The last panel of the workshop focused on modern and contemporary representations of utopia and utopian ideals in the works of a diverse group of writers and thinkers. First, we listened to Natalya Bekhta whose talk examined the usefulness of utopia as a future-making category in the context of post-1990s Central and Eastern Europe. Reflecting on the persistence of utopian struggles in times of perpetual crises and attempts for democratic rebirths, Natalya drew on the example of Ukrainian fiction, emphasizing the important role of literature as a site of (utopian) articulation and discussion. The role of literary narratives persisted in the two remaining presentations in this panel. Daryna Koryagina’s fascinating talk on the utopian and scientific idea(l)s of the New Soviet man in the early period of the Soviet State promptly pointed out the tensions between categories such as “scientific” vs. “unscientific”, when it comes to the utopian nature of the Soviet Communist project. Emrah Atasoy drew our attention to the equally rich tradition of utopian and dystopian narratives in contemporary Turkish literature and the way these works engage with various issues significant for democratic political thought, such as solidarity, the common good, and the relationship between utopia, dystopia, and democratic discourse, focusing in particular on Turkish writer Zülfü Livaneli’s critical dystopia Son Ada (The Last Island, 2008).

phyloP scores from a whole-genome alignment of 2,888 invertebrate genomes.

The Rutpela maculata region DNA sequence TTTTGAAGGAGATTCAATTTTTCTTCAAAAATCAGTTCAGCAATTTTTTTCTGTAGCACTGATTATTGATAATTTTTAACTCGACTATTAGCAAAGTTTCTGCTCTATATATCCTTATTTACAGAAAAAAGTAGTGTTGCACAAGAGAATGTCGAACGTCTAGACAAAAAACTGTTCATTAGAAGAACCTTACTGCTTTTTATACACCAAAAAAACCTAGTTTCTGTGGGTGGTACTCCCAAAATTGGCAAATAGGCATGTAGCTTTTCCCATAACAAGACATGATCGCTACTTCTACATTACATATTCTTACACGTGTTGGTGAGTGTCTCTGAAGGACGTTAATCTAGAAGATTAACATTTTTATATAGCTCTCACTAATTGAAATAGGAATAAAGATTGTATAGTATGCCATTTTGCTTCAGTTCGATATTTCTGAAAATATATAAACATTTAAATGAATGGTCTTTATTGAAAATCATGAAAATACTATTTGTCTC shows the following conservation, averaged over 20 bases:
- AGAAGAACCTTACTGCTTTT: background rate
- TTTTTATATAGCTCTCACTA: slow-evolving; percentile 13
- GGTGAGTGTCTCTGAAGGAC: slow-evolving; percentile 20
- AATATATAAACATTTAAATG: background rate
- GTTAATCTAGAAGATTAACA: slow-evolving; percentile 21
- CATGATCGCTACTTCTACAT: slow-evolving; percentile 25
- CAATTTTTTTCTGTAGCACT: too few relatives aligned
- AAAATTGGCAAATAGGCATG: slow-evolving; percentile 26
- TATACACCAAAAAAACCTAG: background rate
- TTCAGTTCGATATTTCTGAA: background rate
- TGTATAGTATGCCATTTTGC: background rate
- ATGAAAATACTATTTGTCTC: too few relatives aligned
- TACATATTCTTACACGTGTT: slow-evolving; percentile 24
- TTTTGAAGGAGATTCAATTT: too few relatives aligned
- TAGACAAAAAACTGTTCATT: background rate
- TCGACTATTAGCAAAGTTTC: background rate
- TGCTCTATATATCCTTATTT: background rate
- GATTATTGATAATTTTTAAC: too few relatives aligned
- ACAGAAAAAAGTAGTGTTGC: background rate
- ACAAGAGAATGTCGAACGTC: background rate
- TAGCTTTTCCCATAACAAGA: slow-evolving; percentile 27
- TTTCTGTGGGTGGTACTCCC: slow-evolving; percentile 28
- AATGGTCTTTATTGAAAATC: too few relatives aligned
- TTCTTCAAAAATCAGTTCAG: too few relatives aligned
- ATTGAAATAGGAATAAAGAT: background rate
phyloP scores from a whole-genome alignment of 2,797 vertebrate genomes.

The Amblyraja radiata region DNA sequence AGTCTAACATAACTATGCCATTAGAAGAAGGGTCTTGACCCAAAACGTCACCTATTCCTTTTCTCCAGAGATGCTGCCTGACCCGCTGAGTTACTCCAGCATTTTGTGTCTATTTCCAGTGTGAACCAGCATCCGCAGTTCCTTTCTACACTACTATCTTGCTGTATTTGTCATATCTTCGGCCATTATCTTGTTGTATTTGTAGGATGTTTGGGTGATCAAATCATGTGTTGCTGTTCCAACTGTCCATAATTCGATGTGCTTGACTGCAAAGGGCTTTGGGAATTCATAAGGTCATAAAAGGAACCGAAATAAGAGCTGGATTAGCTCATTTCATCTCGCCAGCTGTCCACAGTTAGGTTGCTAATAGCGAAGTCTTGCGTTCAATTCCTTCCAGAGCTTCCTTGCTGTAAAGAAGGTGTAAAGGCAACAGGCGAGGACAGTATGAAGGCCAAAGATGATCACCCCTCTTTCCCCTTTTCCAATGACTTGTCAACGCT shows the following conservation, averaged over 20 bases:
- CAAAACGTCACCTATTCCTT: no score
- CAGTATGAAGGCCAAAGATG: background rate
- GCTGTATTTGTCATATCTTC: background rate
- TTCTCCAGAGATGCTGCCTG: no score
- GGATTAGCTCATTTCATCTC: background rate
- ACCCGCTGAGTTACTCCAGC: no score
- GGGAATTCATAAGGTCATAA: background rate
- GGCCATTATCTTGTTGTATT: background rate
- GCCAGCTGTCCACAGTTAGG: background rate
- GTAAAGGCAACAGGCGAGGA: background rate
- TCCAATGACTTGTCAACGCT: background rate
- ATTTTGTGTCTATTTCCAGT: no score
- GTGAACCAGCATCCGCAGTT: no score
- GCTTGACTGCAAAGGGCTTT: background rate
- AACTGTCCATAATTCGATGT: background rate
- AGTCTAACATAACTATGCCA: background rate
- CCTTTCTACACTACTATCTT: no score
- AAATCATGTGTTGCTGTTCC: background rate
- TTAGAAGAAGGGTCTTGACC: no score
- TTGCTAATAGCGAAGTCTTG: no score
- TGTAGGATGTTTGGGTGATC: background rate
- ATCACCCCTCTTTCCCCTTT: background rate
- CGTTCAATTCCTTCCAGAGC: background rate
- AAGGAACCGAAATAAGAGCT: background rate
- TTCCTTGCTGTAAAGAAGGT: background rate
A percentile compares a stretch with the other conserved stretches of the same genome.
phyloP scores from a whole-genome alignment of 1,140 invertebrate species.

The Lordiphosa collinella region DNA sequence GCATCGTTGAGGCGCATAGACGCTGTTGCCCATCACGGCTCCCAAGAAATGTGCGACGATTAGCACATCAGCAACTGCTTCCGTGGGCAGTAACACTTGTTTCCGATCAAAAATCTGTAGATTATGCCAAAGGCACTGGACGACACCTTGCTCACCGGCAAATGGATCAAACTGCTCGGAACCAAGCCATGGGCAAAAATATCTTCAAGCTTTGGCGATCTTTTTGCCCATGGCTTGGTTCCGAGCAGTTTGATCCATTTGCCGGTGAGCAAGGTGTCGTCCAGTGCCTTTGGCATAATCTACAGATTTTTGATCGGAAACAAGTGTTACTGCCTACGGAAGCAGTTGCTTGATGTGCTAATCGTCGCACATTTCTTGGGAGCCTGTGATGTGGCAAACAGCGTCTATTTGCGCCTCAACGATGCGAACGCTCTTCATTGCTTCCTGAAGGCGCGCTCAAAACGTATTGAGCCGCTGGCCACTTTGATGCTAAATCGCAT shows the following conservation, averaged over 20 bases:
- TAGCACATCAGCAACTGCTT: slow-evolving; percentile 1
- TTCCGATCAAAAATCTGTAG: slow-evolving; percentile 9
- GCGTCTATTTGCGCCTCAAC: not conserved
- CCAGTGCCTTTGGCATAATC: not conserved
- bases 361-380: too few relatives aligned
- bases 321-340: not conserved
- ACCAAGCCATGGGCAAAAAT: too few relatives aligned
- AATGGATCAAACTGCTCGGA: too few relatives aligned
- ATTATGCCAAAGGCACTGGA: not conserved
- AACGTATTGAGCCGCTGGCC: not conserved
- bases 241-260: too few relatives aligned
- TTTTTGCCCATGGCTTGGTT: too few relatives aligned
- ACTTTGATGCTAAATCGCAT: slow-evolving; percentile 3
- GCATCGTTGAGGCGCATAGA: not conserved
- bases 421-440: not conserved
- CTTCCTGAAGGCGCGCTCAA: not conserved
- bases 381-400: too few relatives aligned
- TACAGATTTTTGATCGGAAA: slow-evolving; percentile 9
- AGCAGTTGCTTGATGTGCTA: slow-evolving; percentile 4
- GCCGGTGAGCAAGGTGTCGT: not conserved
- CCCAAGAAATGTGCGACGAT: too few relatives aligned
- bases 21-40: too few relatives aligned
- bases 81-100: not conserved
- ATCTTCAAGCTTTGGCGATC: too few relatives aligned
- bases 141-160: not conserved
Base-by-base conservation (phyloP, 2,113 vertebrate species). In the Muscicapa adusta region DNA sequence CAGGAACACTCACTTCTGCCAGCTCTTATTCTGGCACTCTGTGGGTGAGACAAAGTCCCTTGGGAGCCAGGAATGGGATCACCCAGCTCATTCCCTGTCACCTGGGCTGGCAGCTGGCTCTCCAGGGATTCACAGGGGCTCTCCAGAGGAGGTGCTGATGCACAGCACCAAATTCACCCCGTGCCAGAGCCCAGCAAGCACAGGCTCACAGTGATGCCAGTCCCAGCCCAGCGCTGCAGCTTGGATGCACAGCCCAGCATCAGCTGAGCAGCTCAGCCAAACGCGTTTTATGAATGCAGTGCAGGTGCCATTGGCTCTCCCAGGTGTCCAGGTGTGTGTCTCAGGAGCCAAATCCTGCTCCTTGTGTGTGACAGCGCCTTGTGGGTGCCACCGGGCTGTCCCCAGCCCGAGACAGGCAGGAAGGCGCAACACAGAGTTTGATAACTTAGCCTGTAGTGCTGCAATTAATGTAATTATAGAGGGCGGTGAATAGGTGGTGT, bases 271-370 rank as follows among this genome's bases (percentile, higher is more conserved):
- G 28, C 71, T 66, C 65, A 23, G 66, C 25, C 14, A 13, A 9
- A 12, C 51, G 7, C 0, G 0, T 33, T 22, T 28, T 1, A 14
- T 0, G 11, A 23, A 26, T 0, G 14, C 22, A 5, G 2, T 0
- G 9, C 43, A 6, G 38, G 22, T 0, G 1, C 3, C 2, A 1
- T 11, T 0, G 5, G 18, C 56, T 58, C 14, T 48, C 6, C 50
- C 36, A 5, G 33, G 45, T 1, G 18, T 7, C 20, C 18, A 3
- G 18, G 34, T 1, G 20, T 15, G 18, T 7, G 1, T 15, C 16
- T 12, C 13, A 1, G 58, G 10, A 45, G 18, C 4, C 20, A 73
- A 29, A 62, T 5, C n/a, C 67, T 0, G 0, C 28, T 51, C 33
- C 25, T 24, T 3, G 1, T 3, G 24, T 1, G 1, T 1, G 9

As the workshop was slowly coming to a close, we had the pleasure of listening to Professor Gregory Claeys’s final keynote. Professor Claeys began his lecture “Utopianism and Democracy” reviewing the development of the anxious relationship between utopianism and democracy, reflecting on the fundamentally anti-political aspects of the utopian tradition, focusing in more detail on the charge that the eternal search for near-unanimity of opinion is fundamentally anti-democratic. Examining the (mis)interpretation of utopia as “perfection”, and the optimal role played by consent in utopian relationships, in the second half of this talk, Professor Claeys focused on the ways in which a sustainable reversal of the current catastrophic climate collapse can be reached democratically, offering his view that a development of utopian imaginaries and sociabilities is the best available solution.
A closing roundtable, inspired by professor Claeys’s talk was the last event of the “Utopia and Democracy” workshop, during which a lively discussion moderated by Zsolt Czigányik took place. Final reflections on the meaning and role of utopia in the (academic) works of the participants were shared, accompanied by more general thoughts on the future of utopia and its (democratic) potentials in the 21st century.
The organizers of the workshop were very pleased to welcome all the participants and would like to thank them all for participating in this event, that hopefully served its purpose as an enjoyable opportunity for sharing knowledge, strengthening cooperation and creating deeper networks amongst utopian scholars. The workshop is available in a video format here.